Photo by Creativity103.com
He stands before the world as a survivor, a tangible link to a terrible disease. There are many like him — boys and girls blessed with the ability to walk out of the hospital and away from the monster that is childhood cancer. They are living, breathing proof that some kids make it through the fight, and we cling to their stories of survival to inspire us to fight cancer.
Top row (L-R): Trisha, Beth, TeNeil, Misshay, Ericka
Bottom row: Jessica, Renee, Stephanie, Vanessa, Jordan
Photos by Ali Parker Photography
Each one of these moms has heard the words, “Your child has cancer.” Their kids’ cancer journeys brought them to the 10th floor of the University of Oklahoma Children’s Hospital. There in the halls of the pediatric oncology unit, friendship grew. Stronger together, they became 10 Strong.
Dr. Brad compares haircuts with patient and fellow shavee, Gerry; Dr. Brad’s office sign
“If you shave your head, it will be the most EXPENSIVE haircut you get because you’ll be paying for a divorce! I dare you!”
That was my wife’s response after she found out I was going to go bald at the St. Christina Cardinals event organized by my patient, Rita Kennedy.
Well, not one to back down from a dare, I became a shavee for the first time in 2011.
Nurse Luke with cancer-fighter Brandon, who will help shave Luke’s head on March 9
Why do I shave for St. Baldrick’s? I do it for the kids I take care of at work. I am a nurse on the pediatric oncology floor at St. Louis Children’s Hospital, and I am inspired by the grace and dignity that these kids and their families endure each and every day.
I can’t even begin to imagine being in one of those parent’s shoes – having a child sick in the hospital, receiving chemo, going through one procedure after another. In spite of it all, they carry on with strength and fortitude, sitting by their child’s side, comforting them 24/7.
Something BIG just happened in my life.
On February 16, I shaved my head for the St. Baldrick’s Foundation, in order to promote solidarity between kids with cancer and people without, to raise money for a cure, and to be a “walking billboard” for the cause!
This isn’t just any kind of fundraiser. This is me asking for any donation you may be able to give, to help save a kid’s LIFE. To help find a cure for an ugly disease that doesn’t have the right to take as many people as it does.
A childhood cancer story of brotherly love.
Ollie was like any other little brother, annoying at times, cheeky all the time, and pretty much my best friend.
He absolutely loved trains. We would make train sets the size of the entire living room. For us, nothing really changed when we discovered that Ollie had a brain tumor, a type of childhood cancer. I didn’t treat him like he was sick. I treated him as I would have even if he wasn’t diagnosed, because Ollie just wanted to be like any other kid. If he wanted to play trains and I wasn’t up for it, then I just didn’t.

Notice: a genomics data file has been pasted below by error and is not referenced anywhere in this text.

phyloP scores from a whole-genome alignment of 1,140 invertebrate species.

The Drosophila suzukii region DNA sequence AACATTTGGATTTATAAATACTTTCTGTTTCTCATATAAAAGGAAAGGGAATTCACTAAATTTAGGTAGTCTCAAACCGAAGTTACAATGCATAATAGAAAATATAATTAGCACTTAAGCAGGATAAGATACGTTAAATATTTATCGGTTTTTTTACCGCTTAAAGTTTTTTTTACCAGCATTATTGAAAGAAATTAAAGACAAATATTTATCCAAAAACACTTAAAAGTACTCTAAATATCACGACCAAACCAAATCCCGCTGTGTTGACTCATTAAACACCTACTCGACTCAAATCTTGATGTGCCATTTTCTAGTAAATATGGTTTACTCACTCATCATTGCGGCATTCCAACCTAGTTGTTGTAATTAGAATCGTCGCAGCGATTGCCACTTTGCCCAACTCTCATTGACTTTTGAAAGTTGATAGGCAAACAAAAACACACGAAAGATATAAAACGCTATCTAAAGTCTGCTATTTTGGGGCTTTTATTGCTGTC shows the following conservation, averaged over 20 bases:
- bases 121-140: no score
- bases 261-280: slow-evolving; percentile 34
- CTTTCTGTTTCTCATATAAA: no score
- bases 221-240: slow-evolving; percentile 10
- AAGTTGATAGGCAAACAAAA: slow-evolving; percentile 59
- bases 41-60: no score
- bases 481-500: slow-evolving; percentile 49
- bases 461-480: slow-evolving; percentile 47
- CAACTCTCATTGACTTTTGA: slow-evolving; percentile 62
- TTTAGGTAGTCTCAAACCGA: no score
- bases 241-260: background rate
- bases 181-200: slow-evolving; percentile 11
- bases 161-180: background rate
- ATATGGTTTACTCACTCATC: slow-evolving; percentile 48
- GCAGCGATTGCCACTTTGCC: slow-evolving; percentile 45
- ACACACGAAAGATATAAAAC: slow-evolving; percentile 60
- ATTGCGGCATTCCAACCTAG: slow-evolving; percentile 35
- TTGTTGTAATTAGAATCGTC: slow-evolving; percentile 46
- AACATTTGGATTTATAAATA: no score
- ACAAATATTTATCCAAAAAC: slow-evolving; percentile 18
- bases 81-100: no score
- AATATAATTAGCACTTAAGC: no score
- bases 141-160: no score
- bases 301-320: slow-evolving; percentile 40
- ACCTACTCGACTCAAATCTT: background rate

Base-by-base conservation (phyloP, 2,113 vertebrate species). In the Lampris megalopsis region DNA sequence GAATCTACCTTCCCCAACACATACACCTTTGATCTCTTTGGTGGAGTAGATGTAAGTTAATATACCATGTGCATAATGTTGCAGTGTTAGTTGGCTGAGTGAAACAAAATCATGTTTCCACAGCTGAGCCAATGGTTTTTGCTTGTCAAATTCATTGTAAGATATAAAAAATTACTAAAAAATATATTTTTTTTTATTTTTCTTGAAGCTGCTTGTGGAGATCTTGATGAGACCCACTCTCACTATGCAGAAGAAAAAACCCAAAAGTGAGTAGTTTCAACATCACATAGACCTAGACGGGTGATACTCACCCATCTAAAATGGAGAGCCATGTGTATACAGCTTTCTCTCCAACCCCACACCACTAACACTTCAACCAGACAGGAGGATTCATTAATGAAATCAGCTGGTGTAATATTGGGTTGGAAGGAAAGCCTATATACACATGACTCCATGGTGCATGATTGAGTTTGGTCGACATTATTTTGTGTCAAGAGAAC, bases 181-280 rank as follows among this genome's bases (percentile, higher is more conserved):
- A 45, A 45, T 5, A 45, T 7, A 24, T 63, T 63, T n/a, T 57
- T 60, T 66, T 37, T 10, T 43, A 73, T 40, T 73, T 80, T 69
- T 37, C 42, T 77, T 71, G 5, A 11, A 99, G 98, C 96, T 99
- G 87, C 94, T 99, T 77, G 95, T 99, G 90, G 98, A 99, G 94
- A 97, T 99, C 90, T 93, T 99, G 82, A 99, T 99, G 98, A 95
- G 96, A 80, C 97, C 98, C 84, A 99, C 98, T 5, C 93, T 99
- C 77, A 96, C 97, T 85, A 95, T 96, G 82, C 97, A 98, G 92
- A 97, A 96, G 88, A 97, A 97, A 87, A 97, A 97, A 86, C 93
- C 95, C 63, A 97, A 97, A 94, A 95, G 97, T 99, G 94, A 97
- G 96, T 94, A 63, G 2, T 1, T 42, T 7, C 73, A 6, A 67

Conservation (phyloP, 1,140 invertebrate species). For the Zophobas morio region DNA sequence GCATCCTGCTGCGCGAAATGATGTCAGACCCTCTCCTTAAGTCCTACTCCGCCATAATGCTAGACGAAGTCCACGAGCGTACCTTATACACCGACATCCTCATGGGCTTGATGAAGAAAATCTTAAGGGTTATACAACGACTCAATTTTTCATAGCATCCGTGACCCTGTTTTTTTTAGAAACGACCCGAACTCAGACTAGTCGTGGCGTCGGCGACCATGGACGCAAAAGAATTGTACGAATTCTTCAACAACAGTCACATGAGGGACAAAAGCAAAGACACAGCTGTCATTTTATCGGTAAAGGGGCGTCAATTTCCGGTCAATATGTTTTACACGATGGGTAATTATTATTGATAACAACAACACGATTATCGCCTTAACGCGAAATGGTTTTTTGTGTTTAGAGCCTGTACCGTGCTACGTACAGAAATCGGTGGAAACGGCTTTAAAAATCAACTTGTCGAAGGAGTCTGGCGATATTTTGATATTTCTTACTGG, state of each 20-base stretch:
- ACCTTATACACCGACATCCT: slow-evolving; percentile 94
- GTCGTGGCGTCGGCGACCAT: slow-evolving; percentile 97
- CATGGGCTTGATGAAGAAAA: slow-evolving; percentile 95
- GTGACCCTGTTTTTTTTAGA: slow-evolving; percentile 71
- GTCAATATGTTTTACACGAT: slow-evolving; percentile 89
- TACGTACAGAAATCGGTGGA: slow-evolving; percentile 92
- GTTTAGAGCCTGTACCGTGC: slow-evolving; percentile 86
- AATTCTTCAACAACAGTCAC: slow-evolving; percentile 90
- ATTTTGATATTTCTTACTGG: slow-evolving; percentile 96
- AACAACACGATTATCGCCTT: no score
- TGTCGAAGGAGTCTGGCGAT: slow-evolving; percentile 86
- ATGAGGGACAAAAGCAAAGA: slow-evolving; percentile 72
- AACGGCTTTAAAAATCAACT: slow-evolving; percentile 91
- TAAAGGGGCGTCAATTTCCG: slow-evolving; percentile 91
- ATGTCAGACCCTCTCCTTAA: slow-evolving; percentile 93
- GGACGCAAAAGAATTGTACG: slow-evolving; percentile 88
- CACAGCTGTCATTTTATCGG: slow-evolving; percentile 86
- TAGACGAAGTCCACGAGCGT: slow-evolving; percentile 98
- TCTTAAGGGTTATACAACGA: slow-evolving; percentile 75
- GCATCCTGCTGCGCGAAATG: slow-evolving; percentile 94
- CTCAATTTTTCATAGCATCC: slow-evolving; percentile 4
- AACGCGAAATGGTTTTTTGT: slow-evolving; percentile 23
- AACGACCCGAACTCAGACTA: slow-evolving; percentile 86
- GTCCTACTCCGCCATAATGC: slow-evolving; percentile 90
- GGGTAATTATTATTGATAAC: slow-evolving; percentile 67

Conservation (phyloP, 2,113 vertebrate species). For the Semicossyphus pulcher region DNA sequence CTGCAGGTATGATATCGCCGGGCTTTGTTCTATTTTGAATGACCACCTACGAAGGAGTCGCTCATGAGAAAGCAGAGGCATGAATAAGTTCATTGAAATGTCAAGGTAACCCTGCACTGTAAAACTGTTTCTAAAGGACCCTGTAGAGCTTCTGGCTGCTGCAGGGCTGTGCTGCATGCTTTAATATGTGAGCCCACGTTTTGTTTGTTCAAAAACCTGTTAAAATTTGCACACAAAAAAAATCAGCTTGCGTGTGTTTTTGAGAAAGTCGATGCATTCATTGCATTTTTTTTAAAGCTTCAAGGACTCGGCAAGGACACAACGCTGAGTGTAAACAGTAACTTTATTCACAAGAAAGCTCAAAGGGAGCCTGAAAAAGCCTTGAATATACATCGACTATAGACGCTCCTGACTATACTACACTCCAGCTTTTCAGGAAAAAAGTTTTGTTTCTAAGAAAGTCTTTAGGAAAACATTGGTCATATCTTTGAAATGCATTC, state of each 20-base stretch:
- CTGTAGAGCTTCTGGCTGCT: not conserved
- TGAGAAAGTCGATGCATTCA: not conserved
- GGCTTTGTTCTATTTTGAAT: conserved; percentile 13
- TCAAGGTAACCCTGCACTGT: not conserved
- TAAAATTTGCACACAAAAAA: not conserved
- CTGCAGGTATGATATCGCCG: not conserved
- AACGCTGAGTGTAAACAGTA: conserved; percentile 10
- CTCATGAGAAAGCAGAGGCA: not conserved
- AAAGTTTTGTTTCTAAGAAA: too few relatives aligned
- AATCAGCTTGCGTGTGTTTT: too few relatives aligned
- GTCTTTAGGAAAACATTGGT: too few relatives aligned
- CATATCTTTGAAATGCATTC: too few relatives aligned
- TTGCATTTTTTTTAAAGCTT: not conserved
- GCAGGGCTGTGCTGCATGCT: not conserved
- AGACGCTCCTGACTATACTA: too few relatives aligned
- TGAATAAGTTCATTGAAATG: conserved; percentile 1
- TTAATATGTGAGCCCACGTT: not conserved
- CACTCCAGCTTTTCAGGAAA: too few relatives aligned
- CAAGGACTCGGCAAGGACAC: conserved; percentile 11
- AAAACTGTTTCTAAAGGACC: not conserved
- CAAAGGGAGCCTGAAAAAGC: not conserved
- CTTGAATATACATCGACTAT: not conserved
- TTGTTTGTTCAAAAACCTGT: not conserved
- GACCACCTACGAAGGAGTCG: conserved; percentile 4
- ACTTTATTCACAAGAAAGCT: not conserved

Many things made Anna, Anna. Her giggle, her blue eyes, her smile, the way she would kick her feet when she crawled towards the stairs. I can still envision her waving her fingers in the air and bouncing on her knees.
We have so many pictures of Anna smiling and happy. For a time, side effects from treatment stole our sweet girl from us. Many months of therapy and prayers slowly brought Anna back and she re-learned to sit up, crawl and cruise again. She would help the nurses use her central line, wiping the ends off with an alcohol swab.
(Photo by Joel Corcoran Photography)
It’s time for you to be a part of the world’s largest volunteer-driven charity for childhood cancer research funding.
Get registered to shave your head or plan an event to raise money for childhood cancer research. The money you raise could fund the next research project that finds the cure for childhood cancer.
A series of touching photos from a St. Baldrick’s event were shared with the Foundation. These photos captured a story that begged to be told.
In her own words, Jamie Roy shares how she found herself in the barber’s chair for what would be her fourth time shaving for St. Baldrick’s. This time, Jamie took the place of a friend, Jeri Jones, who lost her son Daniel to childhood cancer. Before Jamie was shorn, Jeri shared her son’s story with the crowd, bringing many to tears. This is their St. Baldrick’s story, on March, 16, 2012 at the Denver, Co. Fado’s Irish Pub event.
A picture is worth a thousand words. And sometimes, there’s so much more – there’s heart, and joy and love.
In February, the St. Baldrick’s Foundation shared this photo to ring in the “month of love.”
Little did we know that this photo captured so much more than a warm embrace after a St. Baldrick’s shave. It captured the story of spontaneity, of selflessness, of one little girl being so moved by what she saw and experienced, that she just had to do something.
So what did lead up to this photo being snapped? Hallie Carl, the St. Baldrick’s participant embracing this little girl, tells us the story behind the photo:
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